straightforward story of inf luence or exchange any more than horse-
shoe arches or irrigation channels. Finally, what does the presence of
Judeo-Arabic (Hebrew written in Arabic script) or aljamiado (Spanish
written in Arabic script) convey about minority Jewish communities in
twelfth-century Cordoba or Morisco autonomy in sixteenth-century
Valencia? Philological evidence too is sometimes more opaque than at
first it might appear.

To answer these questions is to recognize differences among scholarly

arguments and to know the value of diverse primary sources. Formal,
thematic, and philological evidence do support important claims about
the literary, cultural, and political history of the Iberian Peninsula. But
these respective claims may contradict each other, and even well inten-
tioned experts sometimes marshal inapt evidence. In raising these meth-
odological concerns by reading and discussing a diversity of sources, I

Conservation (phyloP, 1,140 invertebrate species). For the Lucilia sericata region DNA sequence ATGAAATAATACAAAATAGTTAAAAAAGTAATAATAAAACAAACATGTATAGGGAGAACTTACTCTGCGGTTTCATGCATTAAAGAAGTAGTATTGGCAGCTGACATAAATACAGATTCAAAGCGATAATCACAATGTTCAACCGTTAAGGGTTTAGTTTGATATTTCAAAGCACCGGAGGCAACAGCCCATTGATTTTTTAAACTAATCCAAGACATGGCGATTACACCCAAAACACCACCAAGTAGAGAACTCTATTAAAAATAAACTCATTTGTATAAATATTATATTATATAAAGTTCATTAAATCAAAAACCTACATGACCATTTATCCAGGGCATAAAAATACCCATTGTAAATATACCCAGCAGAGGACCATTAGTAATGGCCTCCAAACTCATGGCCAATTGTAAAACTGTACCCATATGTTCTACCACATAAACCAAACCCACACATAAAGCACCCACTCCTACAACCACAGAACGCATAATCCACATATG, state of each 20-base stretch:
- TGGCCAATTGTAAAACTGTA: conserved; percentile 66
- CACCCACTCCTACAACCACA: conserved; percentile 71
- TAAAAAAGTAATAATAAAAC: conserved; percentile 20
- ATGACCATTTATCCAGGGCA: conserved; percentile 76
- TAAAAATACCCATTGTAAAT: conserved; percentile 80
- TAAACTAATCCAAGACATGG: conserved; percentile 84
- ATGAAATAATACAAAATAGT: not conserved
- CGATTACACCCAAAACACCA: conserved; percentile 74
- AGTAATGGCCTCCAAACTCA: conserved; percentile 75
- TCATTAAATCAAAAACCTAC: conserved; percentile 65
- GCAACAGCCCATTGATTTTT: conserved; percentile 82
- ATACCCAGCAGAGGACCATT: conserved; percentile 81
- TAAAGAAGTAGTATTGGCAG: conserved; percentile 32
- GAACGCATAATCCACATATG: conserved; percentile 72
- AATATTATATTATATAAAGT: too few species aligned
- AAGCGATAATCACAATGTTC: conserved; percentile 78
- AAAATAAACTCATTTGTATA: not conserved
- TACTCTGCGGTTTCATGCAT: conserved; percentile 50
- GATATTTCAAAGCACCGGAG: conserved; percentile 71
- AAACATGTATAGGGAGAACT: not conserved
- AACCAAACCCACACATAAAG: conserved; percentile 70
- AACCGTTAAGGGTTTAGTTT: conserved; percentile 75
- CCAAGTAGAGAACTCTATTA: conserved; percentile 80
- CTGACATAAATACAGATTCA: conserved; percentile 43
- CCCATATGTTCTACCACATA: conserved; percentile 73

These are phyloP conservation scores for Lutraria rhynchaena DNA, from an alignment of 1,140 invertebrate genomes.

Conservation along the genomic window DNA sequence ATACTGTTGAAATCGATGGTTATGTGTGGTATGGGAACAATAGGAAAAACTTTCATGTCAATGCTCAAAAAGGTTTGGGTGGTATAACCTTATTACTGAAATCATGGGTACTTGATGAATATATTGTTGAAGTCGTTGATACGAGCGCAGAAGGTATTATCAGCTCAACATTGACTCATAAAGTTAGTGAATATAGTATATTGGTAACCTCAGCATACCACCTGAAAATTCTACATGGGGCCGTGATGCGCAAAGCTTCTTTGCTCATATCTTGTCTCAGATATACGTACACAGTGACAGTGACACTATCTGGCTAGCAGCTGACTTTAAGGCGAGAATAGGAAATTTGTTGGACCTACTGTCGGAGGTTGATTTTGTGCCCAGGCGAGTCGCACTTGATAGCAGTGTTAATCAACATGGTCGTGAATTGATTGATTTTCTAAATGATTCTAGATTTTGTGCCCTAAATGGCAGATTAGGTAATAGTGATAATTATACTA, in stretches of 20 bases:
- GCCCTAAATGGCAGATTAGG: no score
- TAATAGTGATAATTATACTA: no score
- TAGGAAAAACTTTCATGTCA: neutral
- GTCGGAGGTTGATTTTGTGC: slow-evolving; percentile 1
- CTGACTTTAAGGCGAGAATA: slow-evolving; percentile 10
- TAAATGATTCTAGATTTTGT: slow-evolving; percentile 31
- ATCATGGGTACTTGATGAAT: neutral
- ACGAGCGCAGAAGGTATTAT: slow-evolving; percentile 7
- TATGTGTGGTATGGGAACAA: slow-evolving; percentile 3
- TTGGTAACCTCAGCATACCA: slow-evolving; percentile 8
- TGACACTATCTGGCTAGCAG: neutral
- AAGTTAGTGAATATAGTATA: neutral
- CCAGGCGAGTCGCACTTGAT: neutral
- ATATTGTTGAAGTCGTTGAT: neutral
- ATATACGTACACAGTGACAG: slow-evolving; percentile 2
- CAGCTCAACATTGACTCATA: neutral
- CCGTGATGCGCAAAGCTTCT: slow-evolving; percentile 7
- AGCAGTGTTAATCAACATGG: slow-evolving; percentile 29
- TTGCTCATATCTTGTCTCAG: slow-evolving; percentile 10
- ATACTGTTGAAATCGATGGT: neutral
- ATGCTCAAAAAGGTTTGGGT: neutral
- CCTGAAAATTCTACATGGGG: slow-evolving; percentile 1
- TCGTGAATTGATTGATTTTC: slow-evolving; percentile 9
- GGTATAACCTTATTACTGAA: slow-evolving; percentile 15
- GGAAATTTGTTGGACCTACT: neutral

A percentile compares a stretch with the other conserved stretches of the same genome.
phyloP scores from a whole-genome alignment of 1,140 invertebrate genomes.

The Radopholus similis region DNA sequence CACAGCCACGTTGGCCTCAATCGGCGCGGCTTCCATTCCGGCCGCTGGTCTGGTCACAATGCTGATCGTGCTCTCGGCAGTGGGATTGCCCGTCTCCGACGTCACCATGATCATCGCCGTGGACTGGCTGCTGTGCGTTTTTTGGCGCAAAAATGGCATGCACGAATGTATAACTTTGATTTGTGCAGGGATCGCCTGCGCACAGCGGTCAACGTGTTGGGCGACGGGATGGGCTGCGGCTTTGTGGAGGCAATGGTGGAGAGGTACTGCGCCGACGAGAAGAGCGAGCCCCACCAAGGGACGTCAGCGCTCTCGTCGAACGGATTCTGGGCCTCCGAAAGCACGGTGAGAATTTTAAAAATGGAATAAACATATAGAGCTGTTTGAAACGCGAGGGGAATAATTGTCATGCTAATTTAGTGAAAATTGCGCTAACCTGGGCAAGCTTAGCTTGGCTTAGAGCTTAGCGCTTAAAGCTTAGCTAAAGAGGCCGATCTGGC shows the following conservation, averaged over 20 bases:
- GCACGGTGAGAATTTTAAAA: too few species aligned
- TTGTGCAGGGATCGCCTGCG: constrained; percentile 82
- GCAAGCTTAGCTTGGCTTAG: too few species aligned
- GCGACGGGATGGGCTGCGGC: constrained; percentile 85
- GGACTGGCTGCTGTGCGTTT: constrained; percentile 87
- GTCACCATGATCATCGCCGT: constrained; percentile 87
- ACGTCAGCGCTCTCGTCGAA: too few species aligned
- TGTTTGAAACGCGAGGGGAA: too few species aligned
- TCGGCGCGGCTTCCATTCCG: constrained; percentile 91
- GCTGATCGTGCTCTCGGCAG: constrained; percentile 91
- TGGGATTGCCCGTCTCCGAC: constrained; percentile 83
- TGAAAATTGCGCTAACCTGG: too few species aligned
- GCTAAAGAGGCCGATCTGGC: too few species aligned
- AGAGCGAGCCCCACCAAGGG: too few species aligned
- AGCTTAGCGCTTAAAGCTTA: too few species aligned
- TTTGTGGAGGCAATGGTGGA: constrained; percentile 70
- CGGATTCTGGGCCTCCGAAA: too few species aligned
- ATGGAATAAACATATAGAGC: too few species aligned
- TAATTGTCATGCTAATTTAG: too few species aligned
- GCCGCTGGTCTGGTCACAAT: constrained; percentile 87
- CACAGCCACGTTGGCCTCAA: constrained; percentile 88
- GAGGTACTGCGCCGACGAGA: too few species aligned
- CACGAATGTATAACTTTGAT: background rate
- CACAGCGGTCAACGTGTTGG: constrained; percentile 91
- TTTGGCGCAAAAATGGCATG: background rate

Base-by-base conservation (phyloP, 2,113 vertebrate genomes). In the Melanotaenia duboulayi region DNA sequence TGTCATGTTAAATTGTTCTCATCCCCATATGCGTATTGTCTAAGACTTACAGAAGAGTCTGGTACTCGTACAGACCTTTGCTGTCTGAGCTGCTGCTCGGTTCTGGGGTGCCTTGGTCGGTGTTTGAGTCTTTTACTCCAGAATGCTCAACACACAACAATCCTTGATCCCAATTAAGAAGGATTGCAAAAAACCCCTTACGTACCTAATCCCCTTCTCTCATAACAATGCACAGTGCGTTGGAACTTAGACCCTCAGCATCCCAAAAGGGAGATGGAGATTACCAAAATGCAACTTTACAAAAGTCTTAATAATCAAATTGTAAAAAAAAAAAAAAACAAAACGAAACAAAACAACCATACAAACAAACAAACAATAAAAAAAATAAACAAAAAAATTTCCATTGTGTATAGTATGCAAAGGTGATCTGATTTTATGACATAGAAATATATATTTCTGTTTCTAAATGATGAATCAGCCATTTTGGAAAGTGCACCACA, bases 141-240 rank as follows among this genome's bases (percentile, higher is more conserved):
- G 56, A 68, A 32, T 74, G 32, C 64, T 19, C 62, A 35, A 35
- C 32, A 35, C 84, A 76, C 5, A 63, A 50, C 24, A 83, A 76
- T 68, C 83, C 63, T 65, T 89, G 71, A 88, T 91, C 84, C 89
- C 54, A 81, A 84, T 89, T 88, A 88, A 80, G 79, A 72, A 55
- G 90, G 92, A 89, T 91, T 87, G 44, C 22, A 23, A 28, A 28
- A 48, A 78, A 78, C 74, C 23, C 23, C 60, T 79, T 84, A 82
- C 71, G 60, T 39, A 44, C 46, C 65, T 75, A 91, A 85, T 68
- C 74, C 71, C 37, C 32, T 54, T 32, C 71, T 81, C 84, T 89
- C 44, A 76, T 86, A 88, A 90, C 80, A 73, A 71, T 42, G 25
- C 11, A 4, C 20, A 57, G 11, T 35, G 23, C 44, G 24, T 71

encourage students to observe disciplinary distinctions. The hoary cloud
of authorial greatness that distorts students’ understanding of premodern
literature begins to lift by reading juridical or philosophical texts along-
side poetry and fiction. Student begin to see that not all old books speak
in the same way or tell similar stories, and that specialists from different
fields read in divergent ways. Some undergraduates at first feel paralyzed
by this peninsular complexity and these methodological conundrums.
But as we practice posing research questions, those recognized as such by
a clearly defined set of interlocutors, a sense of empowerment prevails. It